Digital Threat Digest - 11 August 2022
PGI’s Digital Investigations Team brings you the Digital Threat Digest, SOCMINT and OSINT insights into disinformation, influence operations, and online harms.
BeReal, will it save us all or is it all the same?
I realised I was old when my partner’s sister asked me if I had BeReal. Not only did I not ‘have it’ I had no idea what it was – YIKES! A quick google made me realise that I had in fact been left behind and a new ‘cool’ app had been created for the Gen Z folk. BeReal’s concept is simple, you get a notification at a random time during the day, and you have a two-minute window to upload a ‘BeReal’ – two photos using your phone’s front and back camera to capture the authenticity of your life. For example, you’re at the office staring at a blank screen (won’t name and shame my colleagues who do that) or you’re making avocado toast in your messy kitchen. Essentially, you are supposed to capture the untouched, the uncurated, the unfiltered.
This is supposed to be the complete opposite to Instagram where people have been campaigning to ‘bring back the old Instagram’; where people are real, they’re not promoting an unattainable body or impossible diet. I get it, Gen Z are all for the authentic, cool, ‘I don’t care but care’ attitude, but if we were really wanting to ‘be real’ then maybe we wouldn’t need an app at all – we wouldn’t have to share our daily moments, even the most mundane of moments. Unfortunately, society has ‘advanced’ so that we all crave some form of recognition via the virtual world.
That’s not my main issue, my issue or question rather is if BeReal will stay this ‘authentic’ or if like other social media, will exacerbate FOMO. After all, what if one of your friends is being ‘authentic’ in a fancy restaurant in Paris while you’re in bed watching Netflix, the comparison will never end. What if, in order to make yourself interesting, you take a photo of a reality that’s not yours to keep up? Then there is the issue of perpetuating the presence of surveillance; people know what you’re doing and while it disappears, we know that stalkers, criminals etc. don’t need much. Lastly, we do not know what possible harm this app could cause – maybe trolls, bots, the whole lot will find their way on there.
Or maybe I’m wrong and this app will save us all, only time will tell but my lack of optimism is also a reflection of what I fear the world has become, a life on a screen, hoping to be recognised, loved, and always wanting more.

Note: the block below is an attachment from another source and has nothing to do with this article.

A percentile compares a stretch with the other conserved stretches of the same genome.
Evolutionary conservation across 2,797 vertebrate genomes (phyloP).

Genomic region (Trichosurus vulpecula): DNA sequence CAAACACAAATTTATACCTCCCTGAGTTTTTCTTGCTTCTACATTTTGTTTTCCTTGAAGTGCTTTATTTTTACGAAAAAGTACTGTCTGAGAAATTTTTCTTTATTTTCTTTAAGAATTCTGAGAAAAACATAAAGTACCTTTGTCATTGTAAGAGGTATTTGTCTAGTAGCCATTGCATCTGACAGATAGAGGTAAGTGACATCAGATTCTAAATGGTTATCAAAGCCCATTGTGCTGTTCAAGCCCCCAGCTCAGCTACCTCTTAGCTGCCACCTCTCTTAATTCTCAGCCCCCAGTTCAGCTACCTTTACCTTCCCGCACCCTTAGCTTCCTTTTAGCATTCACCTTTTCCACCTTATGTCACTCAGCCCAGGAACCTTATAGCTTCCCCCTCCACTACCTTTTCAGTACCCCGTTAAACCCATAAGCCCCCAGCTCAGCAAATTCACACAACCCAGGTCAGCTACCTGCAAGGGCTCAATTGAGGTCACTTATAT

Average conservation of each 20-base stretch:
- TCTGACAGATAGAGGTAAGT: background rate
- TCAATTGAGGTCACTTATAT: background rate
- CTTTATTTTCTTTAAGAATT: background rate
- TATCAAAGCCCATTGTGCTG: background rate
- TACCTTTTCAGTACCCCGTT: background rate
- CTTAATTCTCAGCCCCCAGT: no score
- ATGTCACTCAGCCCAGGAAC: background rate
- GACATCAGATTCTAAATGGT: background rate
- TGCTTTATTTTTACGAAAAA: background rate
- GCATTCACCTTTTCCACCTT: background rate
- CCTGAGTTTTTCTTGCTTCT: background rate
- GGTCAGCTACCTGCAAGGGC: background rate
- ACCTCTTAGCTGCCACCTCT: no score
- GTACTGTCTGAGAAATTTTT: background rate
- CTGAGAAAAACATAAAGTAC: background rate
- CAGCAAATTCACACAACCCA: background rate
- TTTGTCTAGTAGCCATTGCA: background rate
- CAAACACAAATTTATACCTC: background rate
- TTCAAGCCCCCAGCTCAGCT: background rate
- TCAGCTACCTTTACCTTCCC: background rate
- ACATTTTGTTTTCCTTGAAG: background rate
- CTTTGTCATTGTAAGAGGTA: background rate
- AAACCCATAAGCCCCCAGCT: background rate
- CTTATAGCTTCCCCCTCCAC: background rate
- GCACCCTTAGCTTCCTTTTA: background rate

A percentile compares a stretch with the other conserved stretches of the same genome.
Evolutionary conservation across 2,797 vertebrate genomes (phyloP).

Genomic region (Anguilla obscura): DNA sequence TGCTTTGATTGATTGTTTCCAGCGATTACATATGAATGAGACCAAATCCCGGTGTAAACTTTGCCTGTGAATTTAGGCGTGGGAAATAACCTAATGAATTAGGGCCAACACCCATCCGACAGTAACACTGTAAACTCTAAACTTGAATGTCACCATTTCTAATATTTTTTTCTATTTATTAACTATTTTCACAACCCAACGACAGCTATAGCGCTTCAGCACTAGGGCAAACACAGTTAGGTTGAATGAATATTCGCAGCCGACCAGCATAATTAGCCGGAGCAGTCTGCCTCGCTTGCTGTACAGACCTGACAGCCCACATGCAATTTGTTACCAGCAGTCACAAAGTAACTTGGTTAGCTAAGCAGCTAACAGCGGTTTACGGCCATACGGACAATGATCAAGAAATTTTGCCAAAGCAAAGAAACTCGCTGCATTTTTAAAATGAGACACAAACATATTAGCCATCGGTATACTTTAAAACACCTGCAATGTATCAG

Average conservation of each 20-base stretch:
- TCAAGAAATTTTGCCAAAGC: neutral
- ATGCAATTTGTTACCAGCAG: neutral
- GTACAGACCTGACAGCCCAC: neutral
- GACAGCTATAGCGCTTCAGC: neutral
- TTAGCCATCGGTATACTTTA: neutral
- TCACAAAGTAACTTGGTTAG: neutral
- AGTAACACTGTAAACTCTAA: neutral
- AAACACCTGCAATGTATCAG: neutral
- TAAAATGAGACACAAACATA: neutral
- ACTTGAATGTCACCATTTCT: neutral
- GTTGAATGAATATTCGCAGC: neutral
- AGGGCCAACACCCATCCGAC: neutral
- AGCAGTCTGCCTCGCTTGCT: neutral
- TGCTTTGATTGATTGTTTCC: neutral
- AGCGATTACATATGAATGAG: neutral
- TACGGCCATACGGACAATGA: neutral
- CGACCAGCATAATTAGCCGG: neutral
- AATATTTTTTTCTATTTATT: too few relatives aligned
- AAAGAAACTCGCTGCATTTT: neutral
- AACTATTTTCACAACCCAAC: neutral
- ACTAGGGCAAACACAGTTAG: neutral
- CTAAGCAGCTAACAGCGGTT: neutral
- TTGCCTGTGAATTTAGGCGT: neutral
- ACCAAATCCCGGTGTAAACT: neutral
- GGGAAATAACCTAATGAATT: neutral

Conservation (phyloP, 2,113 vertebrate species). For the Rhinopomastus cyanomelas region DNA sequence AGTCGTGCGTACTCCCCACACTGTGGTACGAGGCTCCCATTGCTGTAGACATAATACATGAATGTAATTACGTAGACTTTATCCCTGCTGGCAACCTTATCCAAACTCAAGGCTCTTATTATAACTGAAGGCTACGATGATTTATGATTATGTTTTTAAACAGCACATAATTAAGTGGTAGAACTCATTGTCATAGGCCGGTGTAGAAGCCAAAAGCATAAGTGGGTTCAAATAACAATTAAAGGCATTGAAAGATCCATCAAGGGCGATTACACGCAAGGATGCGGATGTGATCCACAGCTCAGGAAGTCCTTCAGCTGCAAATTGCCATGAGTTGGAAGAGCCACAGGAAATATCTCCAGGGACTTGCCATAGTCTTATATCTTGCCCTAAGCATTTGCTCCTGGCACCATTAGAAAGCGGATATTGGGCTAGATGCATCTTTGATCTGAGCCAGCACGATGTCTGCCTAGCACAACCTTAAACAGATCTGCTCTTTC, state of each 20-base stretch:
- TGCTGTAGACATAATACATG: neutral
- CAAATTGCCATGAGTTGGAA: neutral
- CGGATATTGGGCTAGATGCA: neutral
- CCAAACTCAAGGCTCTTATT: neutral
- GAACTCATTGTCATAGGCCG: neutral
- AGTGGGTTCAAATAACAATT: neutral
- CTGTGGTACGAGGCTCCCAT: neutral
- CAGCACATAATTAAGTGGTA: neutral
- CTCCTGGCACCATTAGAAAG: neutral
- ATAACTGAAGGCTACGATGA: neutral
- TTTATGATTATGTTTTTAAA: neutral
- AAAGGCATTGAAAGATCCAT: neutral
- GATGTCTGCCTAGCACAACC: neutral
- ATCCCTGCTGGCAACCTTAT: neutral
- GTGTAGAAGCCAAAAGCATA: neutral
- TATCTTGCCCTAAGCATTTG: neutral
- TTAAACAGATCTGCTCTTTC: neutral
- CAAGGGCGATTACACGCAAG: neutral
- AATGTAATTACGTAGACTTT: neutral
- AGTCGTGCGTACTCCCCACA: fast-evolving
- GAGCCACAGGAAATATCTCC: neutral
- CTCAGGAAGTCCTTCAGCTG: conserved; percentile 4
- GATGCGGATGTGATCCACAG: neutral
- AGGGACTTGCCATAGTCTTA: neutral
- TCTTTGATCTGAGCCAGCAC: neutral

Eat, Pray, Human Rights Abuse
I am truly jealous of travel vloggers who have made holidaying their career. Like many others online, I avidly consume their videos as a window into far-flung landscapes and cultures outside of my daily experience. The popularity of this content on social media has not gone unnoticed by the world’s dictatorships. Countries from China to Saudi Arabia have exploited the naïve wanderlust of western influencers to rehabilitate their image.
This recent article highlights how the Syrian government has recruited influencers to showcase the ‘real’ Syria to western audiences. Travel vloggers are granted a visa by a regime-approved travel agency and assigned minders. At best, the resulting videos provide an airbrushed picture of the country and its ongoing war. At worst, they parrot regime narratives and deny their role in the conflict.
The use of these presentable western faces helps the regime to disguise its propaganda. It demonstrates the skill with which dictatorships can use the online media environments to promote their ideas with less suspicion than if it came from official channels. Regimes are using any and all means to slip their ideas past our awareness. While vloggers should better interrogate the conditions of their trip, as viewers we also need to be alert to how content is influenced by the political conditions and media environments of its origin.
More about Protection Group International's Digital Investigations
PGI’s Social Media Intelligence Analysts combine modern exploitative technology with deep human analytical expertise that covers the social media platforms themselves and the behaviours and the intents of those who use them. Our experienced analyst team have a deep understanding of how various threat groups use social media and follow a three-pronged approach focused on content, behaviour and infrastructure to assess and substantiate threat landscapes.
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